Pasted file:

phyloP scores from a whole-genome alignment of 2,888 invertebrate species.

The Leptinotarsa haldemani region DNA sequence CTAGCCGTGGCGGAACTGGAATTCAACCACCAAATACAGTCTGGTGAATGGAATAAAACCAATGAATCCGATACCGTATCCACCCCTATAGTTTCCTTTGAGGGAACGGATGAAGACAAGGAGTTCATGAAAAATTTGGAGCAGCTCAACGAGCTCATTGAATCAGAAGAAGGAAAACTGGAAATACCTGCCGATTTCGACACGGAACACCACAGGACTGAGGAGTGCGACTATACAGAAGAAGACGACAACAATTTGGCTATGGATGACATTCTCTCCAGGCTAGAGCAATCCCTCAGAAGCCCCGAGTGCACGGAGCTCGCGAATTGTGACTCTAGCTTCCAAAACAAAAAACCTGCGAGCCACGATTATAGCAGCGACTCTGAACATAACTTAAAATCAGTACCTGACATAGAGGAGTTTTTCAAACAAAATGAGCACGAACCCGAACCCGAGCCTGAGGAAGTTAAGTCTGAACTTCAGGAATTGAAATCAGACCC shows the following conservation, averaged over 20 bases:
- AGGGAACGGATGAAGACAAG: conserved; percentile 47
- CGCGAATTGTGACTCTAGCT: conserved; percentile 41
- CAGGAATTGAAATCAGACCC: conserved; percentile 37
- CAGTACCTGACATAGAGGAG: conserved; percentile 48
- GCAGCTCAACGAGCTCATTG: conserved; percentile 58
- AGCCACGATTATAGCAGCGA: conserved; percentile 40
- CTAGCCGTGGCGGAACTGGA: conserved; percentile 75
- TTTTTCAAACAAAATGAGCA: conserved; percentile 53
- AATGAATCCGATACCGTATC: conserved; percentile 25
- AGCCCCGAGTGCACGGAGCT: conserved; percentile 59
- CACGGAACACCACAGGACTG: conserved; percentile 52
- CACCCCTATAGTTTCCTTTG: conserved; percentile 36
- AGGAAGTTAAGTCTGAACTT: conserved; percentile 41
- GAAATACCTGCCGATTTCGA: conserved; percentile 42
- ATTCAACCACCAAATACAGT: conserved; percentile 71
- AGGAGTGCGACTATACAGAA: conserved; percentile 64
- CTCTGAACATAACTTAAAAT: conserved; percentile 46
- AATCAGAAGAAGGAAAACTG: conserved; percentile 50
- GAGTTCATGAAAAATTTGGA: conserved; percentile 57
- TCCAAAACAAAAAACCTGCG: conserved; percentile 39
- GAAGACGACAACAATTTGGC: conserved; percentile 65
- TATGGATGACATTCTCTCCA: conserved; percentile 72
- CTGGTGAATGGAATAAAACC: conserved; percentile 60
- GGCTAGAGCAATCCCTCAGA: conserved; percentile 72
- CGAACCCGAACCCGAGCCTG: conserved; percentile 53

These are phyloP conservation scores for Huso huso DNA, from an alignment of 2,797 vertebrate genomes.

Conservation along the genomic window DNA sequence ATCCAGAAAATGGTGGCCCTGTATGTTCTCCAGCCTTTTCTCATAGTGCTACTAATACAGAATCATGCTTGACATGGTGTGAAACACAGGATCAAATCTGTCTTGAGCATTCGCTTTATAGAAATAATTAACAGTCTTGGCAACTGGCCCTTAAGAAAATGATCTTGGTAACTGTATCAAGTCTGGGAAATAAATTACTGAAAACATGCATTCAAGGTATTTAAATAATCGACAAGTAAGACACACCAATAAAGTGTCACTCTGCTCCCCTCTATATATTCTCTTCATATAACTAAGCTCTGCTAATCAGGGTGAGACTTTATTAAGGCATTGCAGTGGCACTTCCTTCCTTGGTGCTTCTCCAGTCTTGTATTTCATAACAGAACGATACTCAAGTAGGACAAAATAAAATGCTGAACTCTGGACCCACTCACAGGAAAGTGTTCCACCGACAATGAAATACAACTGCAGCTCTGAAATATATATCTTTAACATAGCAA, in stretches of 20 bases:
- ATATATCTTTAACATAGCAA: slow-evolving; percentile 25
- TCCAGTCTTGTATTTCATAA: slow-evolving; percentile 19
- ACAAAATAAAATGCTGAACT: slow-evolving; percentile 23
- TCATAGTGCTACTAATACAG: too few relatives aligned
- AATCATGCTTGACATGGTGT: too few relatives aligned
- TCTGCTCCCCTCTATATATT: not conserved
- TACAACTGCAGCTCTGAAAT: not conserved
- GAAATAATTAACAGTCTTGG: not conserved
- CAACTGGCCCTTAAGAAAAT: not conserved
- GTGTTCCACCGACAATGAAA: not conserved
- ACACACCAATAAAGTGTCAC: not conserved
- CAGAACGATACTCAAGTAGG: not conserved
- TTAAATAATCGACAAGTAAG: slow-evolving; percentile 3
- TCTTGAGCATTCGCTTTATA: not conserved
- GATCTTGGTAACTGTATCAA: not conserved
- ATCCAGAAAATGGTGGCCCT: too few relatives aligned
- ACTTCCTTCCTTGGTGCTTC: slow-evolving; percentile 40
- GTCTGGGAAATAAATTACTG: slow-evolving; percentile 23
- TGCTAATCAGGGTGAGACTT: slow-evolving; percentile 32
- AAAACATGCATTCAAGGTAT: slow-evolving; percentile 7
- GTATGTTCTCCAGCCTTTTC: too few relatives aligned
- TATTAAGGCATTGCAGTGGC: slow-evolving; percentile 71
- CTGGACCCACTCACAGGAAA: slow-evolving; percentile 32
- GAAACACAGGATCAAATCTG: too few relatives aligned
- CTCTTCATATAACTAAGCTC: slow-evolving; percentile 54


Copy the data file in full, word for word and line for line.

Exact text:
phyloP scores from a whole-genome alignment of 2,888 invertebrate species.

The Leptinotarsa haldemani region DNA sequence CTAGCCGTGGCGGAACTGGAATTCAACCACCAAATACAGTCTGGTGAATGGAATAAAACCAATGAATCCGATACCGTATCCACCCCTATAGTTTCCTTTGAGGGAACGGATGAAGACAAGGAGTTCATGAAAAATTTGGAGCAGCTCAACGAGCTCATTGAATCAGAAGAAGGAAAACTGGAAATACCTGCCGATTTCGACACGGAACACCACAGGACTGAGGAGTGCGACTATACAGAAGAAGACGACAACAATTTGGCTATGGATGACATTCTCTCCAGGCTAGAGCAATCCCTCAGAAGCCCCGAGTGCACGGAGCTCGCGAATTGTGACTCTAGCTTCCAAAACAAAAAACCTGCGAGCCACGATTATAGCAGCGACTCTGAACATAACTTAAAATCAGTACCTGACATAGAGGAGTTTTTCAAACAAAATGAGCACGAACCCGAACCCGAGCCTGAGGAAGTTAAGTCTGAACTTCAGGAATTGAAATCAGACCC shows the following conservation, averaged over 20 bases:
- AGGGAACGGATGAAGACAAG: conserved; percentile 47
- CGCGAATTGTGACTCTAGCT: conserved; percentile 41
- CAGGAATTGAAATCAGACCC: conserved; percentile 37
- CAGTACCTGACATAGAGGAG: conserved; percentile 48
- GCAGCTCAACGAGCTCATTG: conserved; percentile 58
- AGCCACGATTATAGCAGCGA: conserved; percentile 40
- CTAGCCGTGGCGGAACTGGA: conserved; percentile 75
- TTTTTCAAACAAAATGAGCA: conserved; percentile 53
- AATGAATCCGATACCGTATC: conserved; percentile 25
- AGCCCCGAGTGCACGGAGCT: conserved; percentile 59
- CACGGAACACCACAGGACTG: conserved; percentile 52
- CACCCCTATAGTTTCCTTTG: conserved; percentile 36
- AGGAAGTTAAGTCTGAACTT: conserved; percentile 41
- GAAATACCTGCCGATTTCGA: conserved; percentile 42
- ATTCAACCACCAAATACAGT: conserved; percentile 71
- AGGAGTGCGACTATACAGAA: conserved; percentile 64
- CTCTGAACATAACTTAAAAT: conserved; percentile 46
- AATCAGAAGAAGGAAAACTG: conserved; percentile 50
- GAGTTCATGAAAAATTTGGA: conserved; percentile 57
- TCCAAAACAAAAAACCTGCG: conserved; percentile 39
- GAAGACGACAACAATTTGGC: conserved; percentile 65
- TATGGATGACATTCTCTCCA: conserved; percentile 72
- CTGGTGAATGGAATAAAACC: conserved; percentile 60
- GGCTAGAGCAATCCCTCAGA: conserved; percentile 72
- CGAACCCGAACCCGAGCCTG: conserved; percentile 53

These are phyloP conservation scores for Huso huso DNA, from an alignment of 2,797 vertebrate genomes.

Conservation along the genomic window DNA sequence ATCCAGAAAATGGTGGCCCTGTATGTTCTCCAGCCTTTTCTCATAGTGCTACTAATACAGAATCATGCTTGACATGGTGTGAAACACAGGATCAAATCTGTCTTGAGCATTCGCTTTATAGAAATAATTAACAGTCTTGGCAACTGGCCCTTAAGAAAATGATCTTGGTAACTGTATCAAGTCTGGGAAATAAATTACTGAAAACATGCATTCAAGGTATTTAAATAATCGACAAGTAAGACACACCAATAAAGTGTCACTCTGCTCCCCTCTATATATTCTCTTCATATAACTAAGCTCTGCTAATCAGGGTGAGACTTTATTAAGGCATTGCAGTGGCACTTCCTTCCTTGGTGCTTCTCCAGTCTTGTATTTCATAACAGAACGATACTCAAGTAGGACAAAATAAAATGCTGAACTCTGGACCCACTCACAGGAAAGTGTTCCACCGACAATGAAATACAACTGCAGCTCTGAAATATATATCTTTAACATAGCAA, in stretches of 20 bases:
- ATATATCTTTAACATAGCAA: slow-evolving; percentile 25
- TCCAGTCTTGTATTTCATAA: slow-evolving; percentile 19
- ACAAAATAAAATGCTGAACT: slow-evolving; percentile 23
- TCATAGTGCTACTAATACAG: too few relatives aligned
- AATCATGCTTGACATGGTGT: too few relatives aligned
- TCTGCTCCCCTCTATATATT: not conserved
- TACAACTGCAGCTCTGAAAT: not conserved
- GAAATAATTAACAGTCTTGG: not conserved
- CAACTGGCCCTTAAGAAAAT: not conserved
- GTGTTCCACCGACAATGAAA: not conserved
- ACACACCAATAAAGTGTCAC: not conserved
- CAGAACGATACTCAAGTAGG: not conserved
- TTAAATAATCGACAAGTAAG: slow-evolving; percentile 3
- TCTTGAGCATTCGCTTTATA: not conserved
- GATCTTGGTAACTGTATCAA: not conserved
- ATCCAGAAAATGGTGGCCCT: too few relatives aligned
- ACTTCCTTCCTTGGTGCTTC: slow-evolving; percentile 40
- GTCTGGGAAATAAATTACTG: slow-evolving; percentile 23
- TGCTAATCAGGGTGAGACTT: slow-evolving; percentile 32
- AAAACATGCATTCAAGGTAT: slow-evolving; percentile 7
- GTATGTTCTCCAGCCTTTTC: too few relatives aligned
- TATTAAGGCATTGCAGTGGC: slow-evolving; percentile 71
- CTGGACCCACTCACAGGAAA: slow-evolving; percentile 32
- GAAACACAGGATCAAATCTG: too few relatives aligned
- CTCTTCATATAACTAAGCTC: slow-evolving; percentile 54